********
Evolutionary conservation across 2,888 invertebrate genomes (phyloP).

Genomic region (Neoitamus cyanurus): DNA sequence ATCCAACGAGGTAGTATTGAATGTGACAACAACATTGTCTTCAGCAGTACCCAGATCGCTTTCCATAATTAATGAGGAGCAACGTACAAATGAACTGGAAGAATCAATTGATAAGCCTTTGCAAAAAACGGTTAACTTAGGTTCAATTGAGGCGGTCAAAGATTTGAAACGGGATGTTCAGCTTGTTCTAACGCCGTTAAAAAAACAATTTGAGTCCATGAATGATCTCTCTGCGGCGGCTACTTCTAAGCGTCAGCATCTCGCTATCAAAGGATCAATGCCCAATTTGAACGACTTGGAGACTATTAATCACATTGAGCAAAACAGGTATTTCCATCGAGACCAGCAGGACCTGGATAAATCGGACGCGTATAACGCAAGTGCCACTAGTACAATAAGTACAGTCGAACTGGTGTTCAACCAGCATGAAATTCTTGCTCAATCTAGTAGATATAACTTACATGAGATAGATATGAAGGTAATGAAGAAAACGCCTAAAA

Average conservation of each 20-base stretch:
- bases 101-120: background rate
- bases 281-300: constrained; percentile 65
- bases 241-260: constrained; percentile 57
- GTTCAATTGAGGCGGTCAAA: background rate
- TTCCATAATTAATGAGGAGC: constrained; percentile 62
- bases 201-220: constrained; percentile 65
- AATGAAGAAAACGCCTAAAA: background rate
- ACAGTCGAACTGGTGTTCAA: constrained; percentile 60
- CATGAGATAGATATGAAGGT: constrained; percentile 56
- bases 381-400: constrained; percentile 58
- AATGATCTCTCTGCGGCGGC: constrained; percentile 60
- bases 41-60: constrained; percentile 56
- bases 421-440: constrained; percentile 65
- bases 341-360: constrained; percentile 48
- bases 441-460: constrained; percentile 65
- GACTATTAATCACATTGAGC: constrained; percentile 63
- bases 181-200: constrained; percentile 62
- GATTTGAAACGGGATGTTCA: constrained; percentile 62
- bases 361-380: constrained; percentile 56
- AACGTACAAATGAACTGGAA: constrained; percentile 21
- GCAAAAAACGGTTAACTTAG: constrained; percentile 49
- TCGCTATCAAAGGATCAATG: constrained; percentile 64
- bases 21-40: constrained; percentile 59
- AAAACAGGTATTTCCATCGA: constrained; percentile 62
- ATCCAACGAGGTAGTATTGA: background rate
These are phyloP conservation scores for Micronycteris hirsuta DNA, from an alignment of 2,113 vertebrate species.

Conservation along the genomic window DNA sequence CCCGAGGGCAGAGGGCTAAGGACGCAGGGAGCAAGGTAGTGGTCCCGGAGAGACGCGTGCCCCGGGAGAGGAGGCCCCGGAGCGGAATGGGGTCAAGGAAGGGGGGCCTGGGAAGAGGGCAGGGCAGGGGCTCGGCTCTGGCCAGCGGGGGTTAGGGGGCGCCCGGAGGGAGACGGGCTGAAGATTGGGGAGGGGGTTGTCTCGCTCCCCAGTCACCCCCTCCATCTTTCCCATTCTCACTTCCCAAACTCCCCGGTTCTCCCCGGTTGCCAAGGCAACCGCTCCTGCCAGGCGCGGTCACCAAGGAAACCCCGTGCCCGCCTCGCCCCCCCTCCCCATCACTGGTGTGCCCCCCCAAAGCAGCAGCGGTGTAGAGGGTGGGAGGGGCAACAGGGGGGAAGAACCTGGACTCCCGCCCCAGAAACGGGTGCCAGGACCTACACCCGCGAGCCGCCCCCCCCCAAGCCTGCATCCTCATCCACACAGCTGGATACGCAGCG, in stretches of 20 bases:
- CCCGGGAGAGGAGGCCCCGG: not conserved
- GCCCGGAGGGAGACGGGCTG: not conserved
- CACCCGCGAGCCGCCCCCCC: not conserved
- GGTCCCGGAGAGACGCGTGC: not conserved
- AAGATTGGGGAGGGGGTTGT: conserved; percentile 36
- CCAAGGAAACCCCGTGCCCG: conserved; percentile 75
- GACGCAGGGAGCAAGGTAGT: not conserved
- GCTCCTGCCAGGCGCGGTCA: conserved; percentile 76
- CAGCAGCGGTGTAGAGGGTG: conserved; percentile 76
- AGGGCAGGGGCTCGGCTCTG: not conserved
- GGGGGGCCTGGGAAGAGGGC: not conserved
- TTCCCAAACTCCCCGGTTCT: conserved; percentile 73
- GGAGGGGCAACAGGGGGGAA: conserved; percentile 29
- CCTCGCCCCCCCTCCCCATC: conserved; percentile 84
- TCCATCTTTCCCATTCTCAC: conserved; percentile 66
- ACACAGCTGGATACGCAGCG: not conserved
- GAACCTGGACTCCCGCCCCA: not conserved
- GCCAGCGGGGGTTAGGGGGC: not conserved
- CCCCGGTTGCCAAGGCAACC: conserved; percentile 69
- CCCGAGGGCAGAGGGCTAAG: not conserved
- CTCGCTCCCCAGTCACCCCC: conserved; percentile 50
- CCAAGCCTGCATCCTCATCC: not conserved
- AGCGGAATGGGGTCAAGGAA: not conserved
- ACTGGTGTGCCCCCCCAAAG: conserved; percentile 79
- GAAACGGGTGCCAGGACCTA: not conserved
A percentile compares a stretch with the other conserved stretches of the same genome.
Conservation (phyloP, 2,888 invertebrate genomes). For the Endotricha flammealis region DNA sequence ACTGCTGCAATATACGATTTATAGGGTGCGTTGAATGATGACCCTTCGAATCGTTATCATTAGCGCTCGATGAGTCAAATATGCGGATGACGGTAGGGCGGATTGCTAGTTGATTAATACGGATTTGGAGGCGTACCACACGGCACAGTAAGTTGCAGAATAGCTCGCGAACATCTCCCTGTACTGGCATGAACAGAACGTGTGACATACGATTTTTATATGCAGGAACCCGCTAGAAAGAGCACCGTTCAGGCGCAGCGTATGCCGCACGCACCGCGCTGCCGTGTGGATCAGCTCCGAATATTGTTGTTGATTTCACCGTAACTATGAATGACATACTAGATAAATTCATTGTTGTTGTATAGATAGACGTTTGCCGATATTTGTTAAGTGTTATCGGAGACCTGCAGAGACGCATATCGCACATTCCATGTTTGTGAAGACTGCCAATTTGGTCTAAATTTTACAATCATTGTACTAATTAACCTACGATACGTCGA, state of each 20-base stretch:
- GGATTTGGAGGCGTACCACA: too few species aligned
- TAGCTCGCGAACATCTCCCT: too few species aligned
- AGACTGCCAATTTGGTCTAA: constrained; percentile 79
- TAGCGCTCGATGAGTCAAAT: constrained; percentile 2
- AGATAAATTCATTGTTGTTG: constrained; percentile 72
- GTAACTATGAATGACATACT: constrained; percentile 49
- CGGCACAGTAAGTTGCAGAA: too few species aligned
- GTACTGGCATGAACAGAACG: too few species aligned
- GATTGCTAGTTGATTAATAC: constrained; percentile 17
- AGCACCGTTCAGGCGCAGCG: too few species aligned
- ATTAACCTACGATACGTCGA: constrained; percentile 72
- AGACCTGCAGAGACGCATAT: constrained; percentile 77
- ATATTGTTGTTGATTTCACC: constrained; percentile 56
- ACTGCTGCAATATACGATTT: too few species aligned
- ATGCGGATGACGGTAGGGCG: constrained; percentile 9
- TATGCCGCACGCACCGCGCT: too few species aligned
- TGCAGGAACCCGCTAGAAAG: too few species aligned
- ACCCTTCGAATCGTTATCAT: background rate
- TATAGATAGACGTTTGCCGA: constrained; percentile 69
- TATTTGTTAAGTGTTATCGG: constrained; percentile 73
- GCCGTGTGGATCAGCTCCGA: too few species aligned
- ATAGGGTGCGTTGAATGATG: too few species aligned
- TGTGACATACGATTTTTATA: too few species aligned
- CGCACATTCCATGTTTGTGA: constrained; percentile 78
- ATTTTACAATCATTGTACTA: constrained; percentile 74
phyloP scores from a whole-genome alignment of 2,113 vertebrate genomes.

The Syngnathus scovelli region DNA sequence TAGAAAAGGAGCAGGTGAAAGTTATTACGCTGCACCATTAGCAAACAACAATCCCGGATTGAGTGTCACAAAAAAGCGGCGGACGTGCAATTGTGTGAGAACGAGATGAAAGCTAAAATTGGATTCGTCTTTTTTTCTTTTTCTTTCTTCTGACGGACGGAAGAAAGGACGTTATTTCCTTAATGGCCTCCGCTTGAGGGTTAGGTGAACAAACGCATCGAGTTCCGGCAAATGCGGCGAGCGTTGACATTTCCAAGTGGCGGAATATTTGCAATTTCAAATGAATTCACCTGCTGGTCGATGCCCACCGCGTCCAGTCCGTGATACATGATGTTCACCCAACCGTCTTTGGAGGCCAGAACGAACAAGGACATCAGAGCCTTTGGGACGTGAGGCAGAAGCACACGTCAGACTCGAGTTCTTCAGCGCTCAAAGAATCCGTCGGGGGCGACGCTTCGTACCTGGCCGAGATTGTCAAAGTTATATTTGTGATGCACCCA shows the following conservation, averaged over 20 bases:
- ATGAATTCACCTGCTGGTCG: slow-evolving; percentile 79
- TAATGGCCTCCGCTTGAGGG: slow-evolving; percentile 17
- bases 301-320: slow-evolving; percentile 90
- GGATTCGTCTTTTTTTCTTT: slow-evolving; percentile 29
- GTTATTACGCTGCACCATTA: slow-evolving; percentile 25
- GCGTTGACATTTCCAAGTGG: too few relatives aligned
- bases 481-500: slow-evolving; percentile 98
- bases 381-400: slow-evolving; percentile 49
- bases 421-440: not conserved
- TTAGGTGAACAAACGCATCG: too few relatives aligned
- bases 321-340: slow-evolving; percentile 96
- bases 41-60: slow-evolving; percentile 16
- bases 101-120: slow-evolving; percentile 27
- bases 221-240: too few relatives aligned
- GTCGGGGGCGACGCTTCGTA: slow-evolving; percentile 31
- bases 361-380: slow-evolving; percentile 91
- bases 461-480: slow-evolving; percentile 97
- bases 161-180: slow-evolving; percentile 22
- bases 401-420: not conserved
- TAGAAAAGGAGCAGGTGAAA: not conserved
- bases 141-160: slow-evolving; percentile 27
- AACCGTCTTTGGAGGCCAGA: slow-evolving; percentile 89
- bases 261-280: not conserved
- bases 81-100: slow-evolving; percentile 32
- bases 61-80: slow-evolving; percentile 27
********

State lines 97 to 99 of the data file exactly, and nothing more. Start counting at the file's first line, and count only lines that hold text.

- bases 101-120: slow-evolving; percentile 27
- bases 221-240: too few relatives aligned
- GTCGGGGGCGACGCTTCGTA: slow-evolving; percentile 31